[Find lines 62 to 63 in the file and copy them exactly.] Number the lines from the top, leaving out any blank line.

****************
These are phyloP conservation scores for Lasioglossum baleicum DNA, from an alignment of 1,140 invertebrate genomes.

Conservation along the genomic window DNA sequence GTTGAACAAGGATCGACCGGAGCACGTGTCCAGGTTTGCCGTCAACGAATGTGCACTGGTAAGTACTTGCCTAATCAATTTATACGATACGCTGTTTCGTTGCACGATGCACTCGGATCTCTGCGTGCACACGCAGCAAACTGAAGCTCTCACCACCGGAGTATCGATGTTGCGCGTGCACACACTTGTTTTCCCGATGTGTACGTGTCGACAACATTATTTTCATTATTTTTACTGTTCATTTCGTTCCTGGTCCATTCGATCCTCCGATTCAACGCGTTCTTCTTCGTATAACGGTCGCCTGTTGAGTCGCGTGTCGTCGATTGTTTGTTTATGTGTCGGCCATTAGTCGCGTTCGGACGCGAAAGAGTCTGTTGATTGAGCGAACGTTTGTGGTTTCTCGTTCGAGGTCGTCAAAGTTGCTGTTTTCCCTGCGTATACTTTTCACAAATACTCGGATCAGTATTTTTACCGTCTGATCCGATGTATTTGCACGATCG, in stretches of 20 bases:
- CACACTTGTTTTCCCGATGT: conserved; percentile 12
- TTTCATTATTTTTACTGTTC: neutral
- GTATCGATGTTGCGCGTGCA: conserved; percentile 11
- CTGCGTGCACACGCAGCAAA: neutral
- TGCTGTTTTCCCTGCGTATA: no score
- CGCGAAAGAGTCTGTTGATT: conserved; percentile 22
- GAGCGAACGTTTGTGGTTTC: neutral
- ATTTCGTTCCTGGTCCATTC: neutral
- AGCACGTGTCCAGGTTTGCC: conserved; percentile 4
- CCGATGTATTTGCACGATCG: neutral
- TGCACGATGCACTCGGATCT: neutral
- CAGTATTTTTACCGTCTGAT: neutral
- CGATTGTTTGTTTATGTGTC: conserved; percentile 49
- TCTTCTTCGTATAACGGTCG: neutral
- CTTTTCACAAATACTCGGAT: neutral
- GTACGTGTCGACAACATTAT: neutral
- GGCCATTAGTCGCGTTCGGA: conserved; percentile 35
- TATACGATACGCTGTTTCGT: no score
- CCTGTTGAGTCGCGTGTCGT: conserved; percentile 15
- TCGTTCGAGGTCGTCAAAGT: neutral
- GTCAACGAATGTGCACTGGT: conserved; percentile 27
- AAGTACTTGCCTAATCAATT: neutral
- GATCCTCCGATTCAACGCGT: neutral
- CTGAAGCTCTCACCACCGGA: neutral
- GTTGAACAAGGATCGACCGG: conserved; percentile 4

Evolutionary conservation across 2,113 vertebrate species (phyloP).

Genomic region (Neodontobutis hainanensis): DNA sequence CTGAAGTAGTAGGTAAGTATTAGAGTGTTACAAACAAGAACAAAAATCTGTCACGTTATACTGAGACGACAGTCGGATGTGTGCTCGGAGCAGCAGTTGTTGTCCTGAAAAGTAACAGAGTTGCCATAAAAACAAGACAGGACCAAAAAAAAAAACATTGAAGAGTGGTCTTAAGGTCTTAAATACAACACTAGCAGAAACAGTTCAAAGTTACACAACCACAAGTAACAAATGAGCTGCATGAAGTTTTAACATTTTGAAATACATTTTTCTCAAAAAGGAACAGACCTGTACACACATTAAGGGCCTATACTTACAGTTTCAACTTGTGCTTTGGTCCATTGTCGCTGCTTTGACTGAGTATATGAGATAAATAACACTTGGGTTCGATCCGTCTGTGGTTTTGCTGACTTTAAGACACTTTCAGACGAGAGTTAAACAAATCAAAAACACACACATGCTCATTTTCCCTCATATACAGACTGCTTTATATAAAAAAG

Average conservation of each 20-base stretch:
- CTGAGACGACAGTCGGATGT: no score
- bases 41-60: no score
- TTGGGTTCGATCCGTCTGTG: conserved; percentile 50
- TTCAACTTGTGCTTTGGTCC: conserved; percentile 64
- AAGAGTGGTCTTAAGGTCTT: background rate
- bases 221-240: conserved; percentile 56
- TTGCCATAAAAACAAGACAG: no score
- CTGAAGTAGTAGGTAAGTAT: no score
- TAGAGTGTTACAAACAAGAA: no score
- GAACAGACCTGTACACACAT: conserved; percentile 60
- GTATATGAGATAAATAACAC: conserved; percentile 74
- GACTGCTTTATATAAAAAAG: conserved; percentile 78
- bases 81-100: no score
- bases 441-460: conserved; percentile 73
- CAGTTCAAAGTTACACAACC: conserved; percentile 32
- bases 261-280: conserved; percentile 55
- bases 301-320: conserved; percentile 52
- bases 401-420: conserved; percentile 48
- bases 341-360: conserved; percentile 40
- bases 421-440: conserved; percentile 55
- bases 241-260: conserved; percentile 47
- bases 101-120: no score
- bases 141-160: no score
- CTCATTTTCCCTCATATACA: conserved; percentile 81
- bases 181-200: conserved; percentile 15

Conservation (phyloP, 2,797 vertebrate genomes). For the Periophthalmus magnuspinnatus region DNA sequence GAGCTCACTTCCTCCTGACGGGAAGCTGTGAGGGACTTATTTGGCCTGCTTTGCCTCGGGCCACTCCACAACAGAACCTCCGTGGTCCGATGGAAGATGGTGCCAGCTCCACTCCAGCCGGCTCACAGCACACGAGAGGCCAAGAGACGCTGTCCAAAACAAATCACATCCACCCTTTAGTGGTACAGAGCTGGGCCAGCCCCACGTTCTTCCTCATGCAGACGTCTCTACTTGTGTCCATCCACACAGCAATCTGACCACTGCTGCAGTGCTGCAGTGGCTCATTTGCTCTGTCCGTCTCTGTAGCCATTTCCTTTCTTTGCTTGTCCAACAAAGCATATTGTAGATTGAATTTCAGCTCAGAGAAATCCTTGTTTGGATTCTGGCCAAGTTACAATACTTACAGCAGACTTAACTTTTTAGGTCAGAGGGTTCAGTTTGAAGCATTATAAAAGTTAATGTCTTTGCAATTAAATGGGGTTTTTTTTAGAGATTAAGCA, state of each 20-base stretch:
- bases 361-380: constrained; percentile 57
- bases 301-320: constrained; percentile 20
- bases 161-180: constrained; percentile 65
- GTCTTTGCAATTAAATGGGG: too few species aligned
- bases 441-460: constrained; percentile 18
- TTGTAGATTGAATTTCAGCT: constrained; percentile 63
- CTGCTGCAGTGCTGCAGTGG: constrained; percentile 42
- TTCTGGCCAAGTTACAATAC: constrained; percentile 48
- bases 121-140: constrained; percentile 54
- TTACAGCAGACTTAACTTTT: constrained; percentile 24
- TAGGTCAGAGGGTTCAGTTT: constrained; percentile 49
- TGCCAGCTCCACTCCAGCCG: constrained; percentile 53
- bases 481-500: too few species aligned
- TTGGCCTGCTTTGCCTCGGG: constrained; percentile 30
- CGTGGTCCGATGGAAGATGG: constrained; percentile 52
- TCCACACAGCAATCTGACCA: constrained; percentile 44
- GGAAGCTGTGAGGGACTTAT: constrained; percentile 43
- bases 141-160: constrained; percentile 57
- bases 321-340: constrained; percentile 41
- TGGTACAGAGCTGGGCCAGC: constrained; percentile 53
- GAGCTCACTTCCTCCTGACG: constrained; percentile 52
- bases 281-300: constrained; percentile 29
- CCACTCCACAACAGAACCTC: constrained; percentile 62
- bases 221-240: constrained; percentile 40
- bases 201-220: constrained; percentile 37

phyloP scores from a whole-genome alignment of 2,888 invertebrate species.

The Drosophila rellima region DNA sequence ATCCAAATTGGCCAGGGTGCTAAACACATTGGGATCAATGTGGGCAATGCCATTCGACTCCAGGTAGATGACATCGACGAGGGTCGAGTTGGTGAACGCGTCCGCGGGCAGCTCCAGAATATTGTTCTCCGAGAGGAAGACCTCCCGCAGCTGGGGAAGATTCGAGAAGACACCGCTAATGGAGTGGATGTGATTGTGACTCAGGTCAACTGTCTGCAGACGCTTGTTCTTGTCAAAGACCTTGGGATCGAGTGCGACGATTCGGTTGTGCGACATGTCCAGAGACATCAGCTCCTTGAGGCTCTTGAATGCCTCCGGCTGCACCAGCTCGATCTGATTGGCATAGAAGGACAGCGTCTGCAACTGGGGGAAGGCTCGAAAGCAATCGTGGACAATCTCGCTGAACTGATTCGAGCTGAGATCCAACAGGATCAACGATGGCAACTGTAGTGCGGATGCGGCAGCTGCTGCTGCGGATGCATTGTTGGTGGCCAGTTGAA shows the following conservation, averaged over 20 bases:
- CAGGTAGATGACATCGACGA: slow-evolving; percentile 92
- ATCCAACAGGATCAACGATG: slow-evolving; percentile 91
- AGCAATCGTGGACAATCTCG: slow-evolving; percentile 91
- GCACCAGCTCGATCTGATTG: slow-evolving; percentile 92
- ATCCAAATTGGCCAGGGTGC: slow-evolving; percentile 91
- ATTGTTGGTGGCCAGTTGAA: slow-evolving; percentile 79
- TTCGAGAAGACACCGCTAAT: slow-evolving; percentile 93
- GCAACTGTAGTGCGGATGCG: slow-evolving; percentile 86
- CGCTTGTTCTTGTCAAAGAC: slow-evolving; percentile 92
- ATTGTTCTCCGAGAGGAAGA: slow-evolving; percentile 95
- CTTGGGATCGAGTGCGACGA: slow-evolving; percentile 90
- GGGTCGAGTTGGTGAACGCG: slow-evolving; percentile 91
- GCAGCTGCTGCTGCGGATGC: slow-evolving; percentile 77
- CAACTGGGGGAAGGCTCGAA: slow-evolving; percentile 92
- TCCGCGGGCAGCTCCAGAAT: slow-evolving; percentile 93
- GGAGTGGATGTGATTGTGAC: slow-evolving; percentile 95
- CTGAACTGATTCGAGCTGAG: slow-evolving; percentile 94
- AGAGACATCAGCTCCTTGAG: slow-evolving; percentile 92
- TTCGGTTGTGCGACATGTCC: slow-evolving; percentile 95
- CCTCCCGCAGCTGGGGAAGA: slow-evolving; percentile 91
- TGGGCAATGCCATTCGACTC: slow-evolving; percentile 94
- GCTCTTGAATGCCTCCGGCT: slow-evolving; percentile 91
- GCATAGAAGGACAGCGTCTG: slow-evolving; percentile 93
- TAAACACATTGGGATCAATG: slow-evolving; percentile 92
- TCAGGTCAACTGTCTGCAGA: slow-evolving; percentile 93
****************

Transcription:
- TTGTAGATTGAATTTCAGCT: constrained; percentile 63
- CTGCTGCAGTGCTGCAGTGG: constrained; percentile 42